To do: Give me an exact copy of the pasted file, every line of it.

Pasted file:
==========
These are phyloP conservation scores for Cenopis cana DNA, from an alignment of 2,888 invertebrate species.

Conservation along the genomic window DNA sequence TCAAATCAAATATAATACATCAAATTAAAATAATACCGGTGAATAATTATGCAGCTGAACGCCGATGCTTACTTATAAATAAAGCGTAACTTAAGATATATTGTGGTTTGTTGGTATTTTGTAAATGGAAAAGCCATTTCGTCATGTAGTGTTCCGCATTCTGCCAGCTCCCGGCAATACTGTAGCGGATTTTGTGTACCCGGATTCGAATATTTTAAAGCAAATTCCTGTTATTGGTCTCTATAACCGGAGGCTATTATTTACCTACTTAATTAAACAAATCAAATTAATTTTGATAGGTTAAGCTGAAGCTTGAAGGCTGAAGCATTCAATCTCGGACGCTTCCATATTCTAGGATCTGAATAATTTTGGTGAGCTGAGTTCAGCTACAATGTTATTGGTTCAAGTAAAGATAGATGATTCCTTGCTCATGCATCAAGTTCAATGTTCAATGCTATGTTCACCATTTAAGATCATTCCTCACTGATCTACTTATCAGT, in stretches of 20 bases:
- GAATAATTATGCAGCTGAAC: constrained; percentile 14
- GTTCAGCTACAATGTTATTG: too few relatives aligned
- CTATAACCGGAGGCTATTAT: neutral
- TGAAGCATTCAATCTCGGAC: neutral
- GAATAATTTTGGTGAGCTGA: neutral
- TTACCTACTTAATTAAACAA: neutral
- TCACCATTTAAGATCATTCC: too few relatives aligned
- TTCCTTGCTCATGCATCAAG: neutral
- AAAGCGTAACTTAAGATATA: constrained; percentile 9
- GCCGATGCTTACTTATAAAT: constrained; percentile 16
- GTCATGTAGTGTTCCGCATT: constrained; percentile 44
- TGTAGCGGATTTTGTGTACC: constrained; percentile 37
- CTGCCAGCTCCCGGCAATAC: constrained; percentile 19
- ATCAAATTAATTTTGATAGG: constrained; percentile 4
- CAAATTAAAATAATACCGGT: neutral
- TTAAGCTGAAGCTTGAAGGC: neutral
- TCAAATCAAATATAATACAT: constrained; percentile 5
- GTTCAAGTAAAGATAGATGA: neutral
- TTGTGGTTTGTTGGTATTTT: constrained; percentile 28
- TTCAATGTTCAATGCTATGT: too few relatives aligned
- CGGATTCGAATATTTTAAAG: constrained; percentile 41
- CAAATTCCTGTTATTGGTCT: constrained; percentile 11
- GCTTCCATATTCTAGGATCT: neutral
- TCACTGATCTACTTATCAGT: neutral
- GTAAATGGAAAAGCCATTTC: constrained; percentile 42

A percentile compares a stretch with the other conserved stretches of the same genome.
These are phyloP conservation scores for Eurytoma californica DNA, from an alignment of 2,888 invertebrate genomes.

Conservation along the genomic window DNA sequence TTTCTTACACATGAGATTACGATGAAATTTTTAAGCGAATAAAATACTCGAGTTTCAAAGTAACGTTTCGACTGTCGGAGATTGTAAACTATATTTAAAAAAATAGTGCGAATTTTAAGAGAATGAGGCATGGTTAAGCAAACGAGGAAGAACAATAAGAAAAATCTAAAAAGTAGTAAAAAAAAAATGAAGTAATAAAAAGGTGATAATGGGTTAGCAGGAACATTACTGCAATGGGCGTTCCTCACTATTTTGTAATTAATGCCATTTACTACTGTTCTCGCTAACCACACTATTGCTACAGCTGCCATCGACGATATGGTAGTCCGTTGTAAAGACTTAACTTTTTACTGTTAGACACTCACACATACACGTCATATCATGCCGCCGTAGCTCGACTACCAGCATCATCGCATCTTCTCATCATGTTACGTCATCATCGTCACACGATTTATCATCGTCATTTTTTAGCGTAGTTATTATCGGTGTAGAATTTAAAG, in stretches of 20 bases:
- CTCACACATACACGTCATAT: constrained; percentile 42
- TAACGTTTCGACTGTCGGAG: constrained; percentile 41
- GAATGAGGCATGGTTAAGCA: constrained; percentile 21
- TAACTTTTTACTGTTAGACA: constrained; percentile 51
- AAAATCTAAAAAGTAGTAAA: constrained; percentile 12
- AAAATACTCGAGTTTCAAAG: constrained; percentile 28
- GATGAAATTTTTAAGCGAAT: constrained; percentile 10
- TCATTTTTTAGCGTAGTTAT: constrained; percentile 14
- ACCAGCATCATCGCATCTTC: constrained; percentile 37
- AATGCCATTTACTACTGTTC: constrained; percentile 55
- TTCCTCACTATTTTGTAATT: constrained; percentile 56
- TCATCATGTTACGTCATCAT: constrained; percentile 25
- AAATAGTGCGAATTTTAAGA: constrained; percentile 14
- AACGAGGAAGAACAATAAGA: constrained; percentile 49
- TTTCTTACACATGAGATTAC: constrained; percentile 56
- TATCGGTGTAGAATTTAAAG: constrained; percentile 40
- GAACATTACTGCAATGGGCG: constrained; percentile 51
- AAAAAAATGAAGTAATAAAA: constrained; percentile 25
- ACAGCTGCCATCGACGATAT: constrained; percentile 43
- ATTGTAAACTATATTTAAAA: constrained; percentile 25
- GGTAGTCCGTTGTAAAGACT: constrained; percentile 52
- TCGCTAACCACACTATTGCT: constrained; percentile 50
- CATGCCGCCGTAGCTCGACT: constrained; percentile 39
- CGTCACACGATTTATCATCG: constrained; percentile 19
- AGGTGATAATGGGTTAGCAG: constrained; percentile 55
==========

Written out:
These are phyloP conservation scores for Cenopis cana DNA, from an alignment of 2,888 invertebrate species.

Conservation along the genomic window DNA sequence TCAAATCAAATATAATACATCAAATTAAAATAATACCGGTGAATAATTATGCAGCTGAACGCCGATGCTTACTTATAAATAAAGCGTAACTTAAGATATATTGTGGTTTGTTGGTATTTTGTAAATGGAAAAGCCATTTCGTCATGTAGTGTTCCGCATTCTGCCAGCTCCCGGCAATACTGTAGCGGATTTTGTGTACCCGGATTCGAATATTTTAAAGCAAATTCCTGTTATTGGTCTCTATAACCGGAGGCTATTATTTACCTACTTAATTAAACAAATCAAATTAATTTTGATAGGTTAAGCTGAAGCTTGAAGGCTGAAGCATTCAATCTCGGACGCTTCCATATTCTAGGATCTGAATAATTTTGGTGAGCTGAGTTCAGCTACAATGTTATTGGTTCAAGTAAAGATAGATGATTCCTTGCTCATGCATCAAGTTCAATGTTCAATGCTATGTTCACCATTTAAGATCATTCCTCACTGATCTACTTATCAGT, in stretches of 20 bases:
- GAATAATTATGCAGCTGAAC: constrained; percentile 14
- GTTCAGCTACAATGTTATTG: too few relatives aligned
- CTATAACCGGAGGCTATTAT: neutral
- TGAAGCATTCAATCTCGGAC: neutral
- GAATAATTTTGGTGAGCTGA: neutral
- TTACCTACTTAATTAAACAA: neutral
- TCACCATTTAAGATCATTCC: too few relatives aligned
- TTCCTTGCTCATGCATCAAG: neutral
- AAAGCGTAACTTAAGATATA: constrained; percentile 9
- GCCGATGCTTACTTATAAAT: constrained; percentile 16
- GTCATGTAGTGTTCCGCATT: constrained; percentile 44
- TGTAGCGGATTTTGTGTACC: constrained; percentile 37
- CTGCCAGCTCCCGGCAATAC: constrained; percentile 19
- ATCAAATTAATTTTGATAGG: constrained; percentile 4
- CAAATTAAAATAATACCGGT: neutral
- TTAAGCTGAAGCTTGAAGGC: neutral
- TCAAATCAAATATAATACAT: constrained; percentile 5
- GTTCAAGTAAAGATAGATGA: neutral
- TTGTGGTTTGTTGGTATTTT: constrained; percentile 28
- TTCAATGTTCAATGCTATGT: too few relatives aligned
- CGGATTCGAATATTTTAAAG: constrained; percentile 41
- CAAATTCCTGTTATTGGTCT: constrained; percentile 11
- GCTTCCATATTCTAGGATCT: neutral
- TCACTGATCTACTTATCAGT: neutral
- GTAAATGGAAAAGCCATTTC: constrained; percentile 42

A percentile compares a stretch with the other conserved stretches of the same genome.
These are phyloP conservation scores for Eurytoma californica DNA, from an alignment of 2,888 invertebrate genomes.

Conservation along the genomic window DNA sequence TTTCTTACACATGAGATTACGATGAAATTTTTAAGCGAATAAAATACTCGAGTTTCAAAGTAACGTTTCGACTGTCGGAGATTGTAAACTATATTTAAAAAAATAGTGCGAATTTTAAGAGAATGAGGCATGGTTAAGCAAACGAGGAAGAACAATAAGAAAAATCTAAAAAGTAGTAAAAAAAAAATGAAGTAATAAAAAGGTGATAATGGGTTAGCAGGAACATTACTGCAATGGGCGTTCCTCACTATTTTGTAATTAATGCCATTTACTACTGTTCTCGCTAACCACACTATTGCTACAGCTGCCATCGACGATATGGTAGTCCGTTGTAAAGACTTAACTTTTTACTGTTAGACACTCACACATACACGTCATATCATGCCGCCGTAGCTCGACTACCAGCATCATCGCATCTTCTCATCATGTTACGTCATCATCGTCACACGATTTATCATCGTCATTTTTTAGCGTAGTTATTATCGGTGTAGAATTTAAAG, in stretches of 20 bases:
- CTCACACATACACGTCATAT: constrained; percentile 42
- TAACGTTTCGACTGTCGGAG: constrained; percentile 41
- GAATGAGGCATGGTTAAGCA: constrained; percentile 21
- TAACTTTTTACTGTTAGACA: constrained; percentile 51
- AAAATCTAAAAAGTAGTAAA: constrained; percentile 12
- AAAATACTCGAGTTTCAAAG: constrained; percentile 28
- GATGAAATTTTTAAGCGAAT: constrained; percentile 10
- TCATTTTTTAGCGTAGTTAT: constrained; percentile 14
- ACCAGCATCATCGCATCTTC: constrained; percentile 37
- AATGCCATTTACTACTGTTC: constrained; percentile 55
- TTCCTCACTATTTTGTAATT: constrained; percentile 56
- TCATCATGTTACGTCATCAT: constrained; percentile 25
- AAATAGTGCGAATTTTAAGA: constrained; percentile 14
- AACGAGGAAGAACAATAAGA: constrained; percentile 49
- TTTCTTACACATGAGATTAC: constrained; percentile 56
- TATCGGTGTAGAATTTAAAG: constrained; percentile 40
- GAACATTACTGCAATGGGCG: constrained; percentile 51
- AAAAAAATGAAGTAATAAAA: constrained; percentile 25
- ACAGCTGCCATCGACGATAT: constrained; percentile 43
- ATTGTAAACTATATTTAAAA: constrained; percentile 25
- GGTAGTCCGTTGTAAAGACT: constrained; percentile 52
- TCGCTAACCACACTATTGCT: constrained; percentile 50
- CATGCCGCCGTAGCTCGACT: constrained; percentile 39
- CGTCACACGATTTATCATCG: constrained; percentile 19
- AGGTGATAATGGGTTAGCAG: constrained; percentile 55